Though you do acknowledge my initial question concerning whether religion may or may not have shaped Western civilisation today, I think you only go as far as to say: it doesn’t, and that the supposition that it does is simply not enough. While I can sympathise with the idea that it was, in fact, human nature and experience that were more valuable contributors to what we, as humans, value and accept today, the argument is hearsay. The answers of human nature, which is essentially the idea of a built-in, ingrained system of value and morality, are so unbeknown to us that it is almost ineffectual to analyse and map out how it may have shaped our society. Consequently, the dismissive theory that because religion, as you correctly say, does not hold sole ownership of morality, it must, therefore, be human nature that is largely responsible, is an unsatisfactory one. That was the point I was trying to make in my article. Nietzsche, of course, has already pointed this out: the ethic that atheists think is a product of human rationality is in fact prescriptive. That is to say that it is of partial consequence of the history that preceded it (taking the form of stories in the Bible maybe). The atheist idea that these values are arbitrarily axiomatic is too simple. Even as we do continue to learn from experience, why does one get to suppose that there is not an intrinsic, established, transcendent morality beneath? The example of the American legal system embodies this idea.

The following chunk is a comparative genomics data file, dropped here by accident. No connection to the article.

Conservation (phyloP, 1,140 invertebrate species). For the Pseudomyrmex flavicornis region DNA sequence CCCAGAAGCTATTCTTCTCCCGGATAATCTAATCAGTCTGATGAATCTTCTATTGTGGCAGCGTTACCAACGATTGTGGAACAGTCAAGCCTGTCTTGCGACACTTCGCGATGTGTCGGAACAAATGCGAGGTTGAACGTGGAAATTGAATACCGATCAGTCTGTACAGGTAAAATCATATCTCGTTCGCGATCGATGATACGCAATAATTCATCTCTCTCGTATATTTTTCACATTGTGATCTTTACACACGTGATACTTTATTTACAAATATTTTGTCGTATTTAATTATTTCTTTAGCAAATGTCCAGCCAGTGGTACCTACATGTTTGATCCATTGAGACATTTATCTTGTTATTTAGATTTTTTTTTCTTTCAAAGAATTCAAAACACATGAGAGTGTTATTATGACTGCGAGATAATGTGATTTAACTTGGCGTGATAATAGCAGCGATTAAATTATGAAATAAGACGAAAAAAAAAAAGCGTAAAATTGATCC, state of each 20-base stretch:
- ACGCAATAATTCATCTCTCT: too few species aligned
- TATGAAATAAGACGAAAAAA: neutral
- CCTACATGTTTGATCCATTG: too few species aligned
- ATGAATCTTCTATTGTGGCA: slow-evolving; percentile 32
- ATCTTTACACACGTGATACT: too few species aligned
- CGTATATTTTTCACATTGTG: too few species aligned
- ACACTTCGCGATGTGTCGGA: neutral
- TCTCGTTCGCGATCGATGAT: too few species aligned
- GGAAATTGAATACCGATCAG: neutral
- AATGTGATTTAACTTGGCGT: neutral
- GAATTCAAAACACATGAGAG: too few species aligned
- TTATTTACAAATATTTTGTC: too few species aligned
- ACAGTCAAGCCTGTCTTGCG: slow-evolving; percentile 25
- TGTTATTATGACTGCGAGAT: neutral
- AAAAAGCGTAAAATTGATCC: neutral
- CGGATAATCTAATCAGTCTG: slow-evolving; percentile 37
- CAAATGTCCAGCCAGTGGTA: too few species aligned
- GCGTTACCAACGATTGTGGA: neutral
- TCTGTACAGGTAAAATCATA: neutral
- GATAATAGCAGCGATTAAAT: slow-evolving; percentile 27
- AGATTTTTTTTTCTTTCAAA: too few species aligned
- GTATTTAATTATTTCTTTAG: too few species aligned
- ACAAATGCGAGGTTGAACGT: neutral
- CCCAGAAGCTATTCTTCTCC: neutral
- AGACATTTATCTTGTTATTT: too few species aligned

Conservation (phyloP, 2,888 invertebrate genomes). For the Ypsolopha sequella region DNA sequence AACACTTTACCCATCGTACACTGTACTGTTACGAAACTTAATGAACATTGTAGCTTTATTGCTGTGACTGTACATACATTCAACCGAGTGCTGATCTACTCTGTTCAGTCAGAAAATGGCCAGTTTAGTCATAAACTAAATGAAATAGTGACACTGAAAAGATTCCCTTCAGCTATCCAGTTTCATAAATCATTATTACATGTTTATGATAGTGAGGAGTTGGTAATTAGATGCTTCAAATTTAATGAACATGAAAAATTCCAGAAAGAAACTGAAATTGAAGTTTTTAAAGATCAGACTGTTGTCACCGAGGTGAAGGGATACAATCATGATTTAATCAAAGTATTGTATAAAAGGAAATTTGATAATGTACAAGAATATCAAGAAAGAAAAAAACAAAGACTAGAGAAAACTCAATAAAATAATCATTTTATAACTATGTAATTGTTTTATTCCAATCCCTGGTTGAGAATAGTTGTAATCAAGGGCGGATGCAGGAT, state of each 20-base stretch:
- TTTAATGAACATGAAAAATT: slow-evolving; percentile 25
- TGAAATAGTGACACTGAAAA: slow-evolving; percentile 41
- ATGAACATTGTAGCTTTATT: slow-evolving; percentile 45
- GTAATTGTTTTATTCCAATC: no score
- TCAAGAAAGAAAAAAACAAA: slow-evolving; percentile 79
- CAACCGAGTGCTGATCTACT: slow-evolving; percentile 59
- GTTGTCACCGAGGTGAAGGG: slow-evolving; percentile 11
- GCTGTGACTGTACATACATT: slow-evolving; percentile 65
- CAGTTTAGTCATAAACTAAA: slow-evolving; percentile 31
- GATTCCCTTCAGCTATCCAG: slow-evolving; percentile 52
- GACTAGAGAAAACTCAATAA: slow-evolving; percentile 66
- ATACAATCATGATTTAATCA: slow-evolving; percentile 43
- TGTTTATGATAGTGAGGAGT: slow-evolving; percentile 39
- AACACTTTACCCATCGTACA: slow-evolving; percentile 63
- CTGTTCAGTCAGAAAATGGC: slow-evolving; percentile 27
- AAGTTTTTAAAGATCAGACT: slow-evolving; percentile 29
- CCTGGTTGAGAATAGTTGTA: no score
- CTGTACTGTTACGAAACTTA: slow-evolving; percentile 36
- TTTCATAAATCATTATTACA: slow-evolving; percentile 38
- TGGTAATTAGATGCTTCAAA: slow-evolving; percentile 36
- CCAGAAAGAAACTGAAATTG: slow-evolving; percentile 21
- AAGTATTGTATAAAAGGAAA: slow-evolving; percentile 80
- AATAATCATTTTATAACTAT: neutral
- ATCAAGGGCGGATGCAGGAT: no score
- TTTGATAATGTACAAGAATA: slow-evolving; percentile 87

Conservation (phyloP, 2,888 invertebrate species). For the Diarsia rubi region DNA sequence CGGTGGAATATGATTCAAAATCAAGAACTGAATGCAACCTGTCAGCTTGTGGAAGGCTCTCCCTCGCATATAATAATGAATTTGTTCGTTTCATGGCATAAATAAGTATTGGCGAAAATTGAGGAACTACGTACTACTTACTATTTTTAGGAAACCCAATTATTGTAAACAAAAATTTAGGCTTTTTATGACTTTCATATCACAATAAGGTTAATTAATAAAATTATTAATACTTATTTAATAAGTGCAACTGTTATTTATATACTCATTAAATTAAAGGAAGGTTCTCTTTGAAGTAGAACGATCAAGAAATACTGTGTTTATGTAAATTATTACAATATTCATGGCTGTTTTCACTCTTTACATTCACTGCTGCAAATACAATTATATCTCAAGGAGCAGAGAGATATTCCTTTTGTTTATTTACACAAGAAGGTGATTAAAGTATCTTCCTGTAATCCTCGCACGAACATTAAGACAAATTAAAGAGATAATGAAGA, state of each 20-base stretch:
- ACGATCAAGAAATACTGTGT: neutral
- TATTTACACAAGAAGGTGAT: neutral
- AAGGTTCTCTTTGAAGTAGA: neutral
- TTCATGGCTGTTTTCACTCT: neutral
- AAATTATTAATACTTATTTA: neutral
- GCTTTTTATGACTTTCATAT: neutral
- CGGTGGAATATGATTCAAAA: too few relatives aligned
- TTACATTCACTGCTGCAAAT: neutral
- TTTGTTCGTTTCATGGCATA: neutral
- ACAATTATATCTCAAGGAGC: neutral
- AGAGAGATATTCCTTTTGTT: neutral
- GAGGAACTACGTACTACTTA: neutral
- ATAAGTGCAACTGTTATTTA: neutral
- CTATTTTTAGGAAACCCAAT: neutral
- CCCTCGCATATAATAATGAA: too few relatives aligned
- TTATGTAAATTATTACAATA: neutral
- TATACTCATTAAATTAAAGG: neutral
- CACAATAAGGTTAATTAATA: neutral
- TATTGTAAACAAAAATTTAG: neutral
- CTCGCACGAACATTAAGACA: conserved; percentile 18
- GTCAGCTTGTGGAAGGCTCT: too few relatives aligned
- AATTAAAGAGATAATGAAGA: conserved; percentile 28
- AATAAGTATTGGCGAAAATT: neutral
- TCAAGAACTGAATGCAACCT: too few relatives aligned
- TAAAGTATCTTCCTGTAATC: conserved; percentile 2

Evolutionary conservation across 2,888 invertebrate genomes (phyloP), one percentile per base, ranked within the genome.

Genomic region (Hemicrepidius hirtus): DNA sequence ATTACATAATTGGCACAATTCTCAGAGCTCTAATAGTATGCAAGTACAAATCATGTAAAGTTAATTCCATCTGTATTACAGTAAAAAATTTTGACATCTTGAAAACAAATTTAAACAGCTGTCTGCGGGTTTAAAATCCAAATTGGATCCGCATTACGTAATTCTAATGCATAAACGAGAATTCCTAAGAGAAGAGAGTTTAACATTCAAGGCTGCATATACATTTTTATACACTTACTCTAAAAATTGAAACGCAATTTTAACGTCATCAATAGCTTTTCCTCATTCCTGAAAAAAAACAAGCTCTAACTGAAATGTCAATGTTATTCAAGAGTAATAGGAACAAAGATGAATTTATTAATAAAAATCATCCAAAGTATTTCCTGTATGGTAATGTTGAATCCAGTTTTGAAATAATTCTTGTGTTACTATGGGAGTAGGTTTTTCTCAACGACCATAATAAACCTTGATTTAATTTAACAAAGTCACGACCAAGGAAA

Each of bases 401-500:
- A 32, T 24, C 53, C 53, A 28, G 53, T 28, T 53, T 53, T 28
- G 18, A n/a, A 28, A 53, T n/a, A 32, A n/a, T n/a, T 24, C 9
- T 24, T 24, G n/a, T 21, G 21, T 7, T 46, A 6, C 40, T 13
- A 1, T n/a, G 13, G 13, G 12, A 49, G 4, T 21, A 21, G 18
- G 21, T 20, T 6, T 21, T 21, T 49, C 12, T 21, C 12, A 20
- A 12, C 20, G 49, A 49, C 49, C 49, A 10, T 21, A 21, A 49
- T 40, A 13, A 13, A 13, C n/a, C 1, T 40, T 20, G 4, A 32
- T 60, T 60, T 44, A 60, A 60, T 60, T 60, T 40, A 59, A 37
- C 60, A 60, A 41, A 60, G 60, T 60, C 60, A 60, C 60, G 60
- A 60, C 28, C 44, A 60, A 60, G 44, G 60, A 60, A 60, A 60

Needless to say, the idea that our society continues to progress as we learn from experience, and therefore move away from religion, is a truth and an important one (hence, why I agree with your opinion that the necessity for religion is no longer so true).
Also, a quick side note. It seems as if my focus on the Judeo-Christian values was not solidified in my article. Although there are countless morally questionable stories told in the Bible, I would argue that your inclusion of the Quran was inappropriate to the argument — though I do agree with your underlying argument, as I previously said.
Re: Hitler, Stalin and the other atrocities that occurred during tumultuous and disastrous twentieth century. To start off, I think it’s extremely far-fetched to claim that Hitler was at least, a cultural Christian. Despite him being a self-proclaimed Catholic, his domestic policies that grew gradually secular reflected this → 1933: Hitler signed deal with Roman Catholic Church ensuring the Pope stay out of politics. 1933: Hitler introduces the Faith Movement as an alternative to Christianity which is described as being a movement ‘away from Christianity towards a religion based on Germanic paganism and Nazi ideas’. 1936: Campaigns convincing children against the Church. 1939: Church Schools abolished. If you bring up institutionalised religion, I think this is an appropriate example, at least, of institutionalised secularism regardless of Hitler’s apparent and tacit Christian faith.